Looking to the birth of the country, you see states being very aware of encroachment by the federal government. Irrespective of what other might think, this still holds true today. It’s not a question of fairness, it’s a question of authority. By removing the deduction, the federal government is saying their taxes take precedence. A state’s power to levy tax has been usurped. This was not the intention laid out by the framers of the United States Constitution. How could it have been? At the time the Constitution was ratified a federal income tax didn’t exist. Now that we have one, if you are not allowed to deduct state and local taxes, you are being taxed twice.
Republicans may spin it in any which way they like, but without SALT it’s double taxation and it’s the reason a deductibility provision was included in the Revenue Act of 1862. Federal tax liability was to be calculated only after state and local taxes were deducted. For those on the pointy end of a federal double tax, there is no room for the esoteric deliberations of tax eggheads. Whether it be 1862 or today, the effect is the same—you are paying tax on monies already paid as tax.
To be clear, TCJA represents a severe degradation of states’ rights and federal government infringement into a state’s internal revenue affairs. You have one area of government invading another. It’s a misappropriation of the very idea of federal government and represents a very substantial shifting of power from states to the federal government. To be equally clear, this development is a Republican construct.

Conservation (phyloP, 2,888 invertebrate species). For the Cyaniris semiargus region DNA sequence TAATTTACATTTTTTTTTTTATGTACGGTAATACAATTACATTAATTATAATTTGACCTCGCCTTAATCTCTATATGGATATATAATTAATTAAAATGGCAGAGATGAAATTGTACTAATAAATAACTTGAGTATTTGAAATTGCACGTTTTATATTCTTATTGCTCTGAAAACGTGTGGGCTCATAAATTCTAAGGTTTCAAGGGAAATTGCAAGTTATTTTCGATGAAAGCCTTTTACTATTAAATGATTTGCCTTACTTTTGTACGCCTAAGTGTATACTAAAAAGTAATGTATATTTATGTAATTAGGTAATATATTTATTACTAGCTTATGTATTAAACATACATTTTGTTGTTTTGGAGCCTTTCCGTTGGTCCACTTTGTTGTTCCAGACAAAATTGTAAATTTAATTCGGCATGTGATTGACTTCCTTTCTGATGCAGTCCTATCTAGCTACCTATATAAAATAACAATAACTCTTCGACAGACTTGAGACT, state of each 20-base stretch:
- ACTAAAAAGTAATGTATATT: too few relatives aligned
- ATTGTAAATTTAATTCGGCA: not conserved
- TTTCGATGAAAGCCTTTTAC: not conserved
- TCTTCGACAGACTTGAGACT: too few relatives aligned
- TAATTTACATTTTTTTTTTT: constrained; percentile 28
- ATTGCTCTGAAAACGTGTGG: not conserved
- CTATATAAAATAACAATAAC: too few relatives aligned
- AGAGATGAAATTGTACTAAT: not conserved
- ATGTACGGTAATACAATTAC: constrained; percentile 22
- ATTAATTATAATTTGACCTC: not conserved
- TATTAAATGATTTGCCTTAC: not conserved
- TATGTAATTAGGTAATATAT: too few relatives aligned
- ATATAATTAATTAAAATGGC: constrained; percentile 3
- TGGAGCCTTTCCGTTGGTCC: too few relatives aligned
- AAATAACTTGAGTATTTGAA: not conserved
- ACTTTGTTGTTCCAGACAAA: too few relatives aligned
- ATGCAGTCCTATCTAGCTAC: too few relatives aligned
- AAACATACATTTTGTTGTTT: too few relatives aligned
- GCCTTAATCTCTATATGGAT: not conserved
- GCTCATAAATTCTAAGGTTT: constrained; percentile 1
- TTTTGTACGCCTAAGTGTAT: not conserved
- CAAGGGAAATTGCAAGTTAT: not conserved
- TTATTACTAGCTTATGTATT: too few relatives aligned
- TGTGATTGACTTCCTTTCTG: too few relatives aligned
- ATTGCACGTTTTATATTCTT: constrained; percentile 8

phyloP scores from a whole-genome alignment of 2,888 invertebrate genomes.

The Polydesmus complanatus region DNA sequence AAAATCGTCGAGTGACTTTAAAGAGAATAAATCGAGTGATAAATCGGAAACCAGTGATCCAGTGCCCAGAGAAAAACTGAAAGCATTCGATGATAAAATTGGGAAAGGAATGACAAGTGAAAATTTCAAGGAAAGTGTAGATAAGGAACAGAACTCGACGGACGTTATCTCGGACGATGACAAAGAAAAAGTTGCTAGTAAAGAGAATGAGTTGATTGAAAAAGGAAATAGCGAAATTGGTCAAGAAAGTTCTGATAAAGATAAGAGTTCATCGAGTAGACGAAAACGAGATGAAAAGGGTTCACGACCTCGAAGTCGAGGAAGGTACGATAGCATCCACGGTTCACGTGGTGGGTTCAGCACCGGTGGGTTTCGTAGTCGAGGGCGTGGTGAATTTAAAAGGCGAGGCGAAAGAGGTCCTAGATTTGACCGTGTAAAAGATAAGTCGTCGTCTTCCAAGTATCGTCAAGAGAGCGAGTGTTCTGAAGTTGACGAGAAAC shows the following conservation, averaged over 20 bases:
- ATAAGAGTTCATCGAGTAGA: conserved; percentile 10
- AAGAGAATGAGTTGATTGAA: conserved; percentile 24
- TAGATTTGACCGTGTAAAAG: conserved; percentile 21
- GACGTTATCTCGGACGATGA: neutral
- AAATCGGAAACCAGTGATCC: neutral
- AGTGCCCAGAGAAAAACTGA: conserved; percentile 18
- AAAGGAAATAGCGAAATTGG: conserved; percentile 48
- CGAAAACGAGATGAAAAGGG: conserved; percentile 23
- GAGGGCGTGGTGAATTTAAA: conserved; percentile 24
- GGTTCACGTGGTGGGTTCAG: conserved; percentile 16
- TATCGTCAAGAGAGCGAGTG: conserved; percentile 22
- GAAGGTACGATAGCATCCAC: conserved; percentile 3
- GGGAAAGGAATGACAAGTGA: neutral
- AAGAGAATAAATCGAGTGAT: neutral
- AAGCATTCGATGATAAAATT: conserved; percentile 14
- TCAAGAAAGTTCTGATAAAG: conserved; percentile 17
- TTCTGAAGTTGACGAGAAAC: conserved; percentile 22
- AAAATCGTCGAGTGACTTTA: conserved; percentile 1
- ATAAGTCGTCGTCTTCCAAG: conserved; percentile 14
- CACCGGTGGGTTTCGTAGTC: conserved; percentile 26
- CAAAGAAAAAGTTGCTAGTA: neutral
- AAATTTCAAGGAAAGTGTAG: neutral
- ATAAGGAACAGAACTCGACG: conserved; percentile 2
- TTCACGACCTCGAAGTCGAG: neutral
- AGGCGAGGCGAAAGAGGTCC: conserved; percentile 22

The result of the repeal is that state and local governments will have less money for their projects and interests. This is a problem. It’s exactly the reason it wasn’t liked in the 19th century. It’s the reason it’s not liked now. Republicans would like to engage us in a race to the bottom, mirroring what has happened with many Red states. Dilapidated infrastructure, sub-par schools, scant social services. If Blue states think the federal government will pick up the slack, as many Republicans from these states seem to believe, they should brace themselves for the rudest of awakenings.
Blue states have an ace in the hole and it must be employed. They pay far more to the federal government than they receive. This must change. If it does not, it will represent a devastating blow to net donor states. Forking over billions upon billions of surplus dollars while the services that define these states get abolished is a sucker punch to the solar plexus financially. Blue states are no longer in the driver’s seat when it comes to running their governmental affairs. If this remains the case, the surplus given to the federal government must drastically be reduced. In a fair and equitable world.
The claim that Red states subsidize Blue states through a so-called loophole in the tax code just doesn’t hold up under scrutiny. What is lost on Republicans is that the primary function of state and local government is to provide services via taxation. The belief that these activities are in some sense paid for by the federal government (or other states) through subsidies in the federal tax code is absurd. States should have the freedom to tax its people for services they deem best. After that is complete, the federal government may levy its tax. Provided it’s on income that accounts for state and local taxes already paid. This is the very essence of statehood. When the federal government usurps this authority you no longer have a state. You have a province, subject to the beck and call of a federal government.